Colorado isn’t particularly vulnerable when it comes to major disasters like earthquakes and hurricanes, but that doesn’t mean the Centennial State doesn’t experience its fair share of devastating natural events. Since its initiation into US statehood in 1876, Colorado has been rocked by calamitous natural events that have taken a terrible toll on human lives, property, and the environment.
From fearsome wildfires to terrifying floods and avalanches, this is a list of the kinds of natural disasters Colorado regularly faces. Check out this look of some of the worst disasters in Colorado’s history.
During most Colorado winters, the state gets a few significant storms that fill streets with snow that quickly melts away. But every once in awhile Colorado gets piled under so much snow that life grinds to a halt and residents’ lives are put in danger.
Many readers will remember 2003’s epic storm that unleashed almost 32 inches of snow on Denver and much more in the surrounding foothills. But, believe it or not, this massive storm was Denver’s second worst snow event. Way back in 1913, Denver was inundated with almost 46 inches of snow.
After an unseasonably warm fall, dark storm clouds gathered over the Mile High City and blanketed the city in almost four feet of snow in end-days fashion. The immediate problem was that the snow blocked Denver’s roads and made travel essentially impossible. But the larger problem soon came when city leaders were tasked with figuring out where to put all the snow.
Droughts have always caused Colorado big problems, but climate change has made them worse in recent decades. The main issue facing the state comes down to dwindling snow packs that are essential for filling the state’s rivers and keeping evergreen forests protected against wildfires. Droughts dry out trees and make them far easier to burn.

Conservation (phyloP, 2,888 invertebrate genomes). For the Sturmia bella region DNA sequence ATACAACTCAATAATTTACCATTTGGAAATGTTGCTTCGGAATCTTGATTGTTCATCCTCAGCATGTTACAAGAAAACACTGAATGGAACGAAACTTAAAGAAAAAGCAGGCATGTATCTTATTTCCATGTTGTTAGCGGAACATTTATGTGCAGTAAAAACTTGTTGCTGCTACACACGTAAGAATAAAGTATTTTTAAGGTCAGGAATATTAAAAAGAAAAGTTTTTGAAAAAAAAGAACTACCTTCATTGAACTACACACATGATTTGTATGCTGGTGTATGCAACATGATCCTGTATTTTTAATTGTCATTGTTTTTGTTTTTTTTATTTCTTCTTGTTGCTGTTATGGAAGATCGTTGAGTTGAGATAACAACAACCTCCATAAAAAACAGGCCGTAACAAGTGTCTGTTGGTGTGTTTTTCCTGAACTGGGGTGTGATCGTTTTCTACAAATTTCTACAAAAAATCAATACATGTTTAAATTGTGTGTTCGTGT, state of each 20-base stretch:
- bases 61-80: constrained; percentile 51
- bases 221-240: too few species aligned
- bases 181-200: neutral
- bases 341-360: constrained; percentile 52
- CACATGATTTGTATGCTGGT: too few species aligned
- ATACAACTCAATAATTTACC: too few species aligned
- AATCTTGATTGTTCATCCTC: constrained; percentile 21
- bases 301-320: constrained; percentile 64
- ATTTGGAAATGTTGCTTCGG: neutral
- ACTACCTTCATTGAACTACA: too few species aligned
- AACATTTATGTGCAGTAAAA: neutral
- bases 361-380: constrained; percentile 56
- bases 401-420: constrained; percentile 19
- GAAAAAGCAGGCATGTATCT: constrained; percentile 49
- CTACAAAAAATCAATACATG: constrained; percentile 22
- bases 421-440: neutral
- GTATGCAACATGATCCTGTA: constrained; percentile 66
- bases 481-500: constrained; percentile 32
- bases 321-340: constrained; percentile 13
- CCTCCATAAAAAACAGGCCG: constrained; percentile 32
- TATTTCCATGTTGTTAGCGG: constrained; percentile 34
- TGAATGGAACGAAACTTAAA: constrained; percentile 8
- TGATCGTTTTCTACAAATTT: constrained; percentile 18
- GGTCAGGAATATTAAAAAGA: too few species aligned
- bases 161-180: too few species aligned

According to the Colorado Sun, 2020’s Colorado droughts were just one destructive component associated with the escalating impacts of climate change: “Unprecedented wildfires, deadly heat waves, withering drought — the many indicators of the climate mayhem that scientists have been warning about for years — ravaged the landscape, claiming dozens of lives and causing billions of dollars in damage.”
According to the Colorado Geological Survey, mudslides and landslides are a common occurrence in Colorado. Defined as sudden mass movements of soil, artificial fill, and/or rock down a slope, mudslides have the power to take lives and dramatically alter the natural landscape in an instant.
Landslides are just as devastating and occur when rock, earth, or debris move down a slope. Between how terrifyingly large and deceptively fast these events can be, they pose serious dangers to people and property. The Colorado Geologic Survey points out that mudslides can travel faster than a person can run.
Most of the state’s mud and landslide events occur on the Western Slope and Front Range. In 2014, Colorado experienced its worst landslide in state history when heavy rains caused a massive rock wall to collapse on the north side of the Grand Mesa.
The event was so large that it caused an earthquake and spewed debris at speeds estimated to be 140 miles per hour. Though this was one of the state’s most awe-inspiring natural disasters, most Coloradans have never heard of it because it took place on private property and didn’t destroy homes. Three men are presumed to have been killed as their bodies were never recovered.
Floods aren’t a regular occurrence in Colorado, but they’re responsible for some of the state’s most deadly and destructive nature events. Coloradans remember the destructive flooding in 2013 that destroyed homes and killed eight people. Boulder County suffered the greatest impacts of that year’s freak weather event, which caused over $1 billion in property damage.
But while that flood was undeniably devastating, Colorado has suffered through far worse events. The so called “Great Flood” of Pueblo in 1921 transformed the usually tame Arkansas River that runs through the heart of town into a wall of water 15 feet deep and a mile wide in some places. The flood destroyed downtown Pueblo and killed hundreds by some estimations.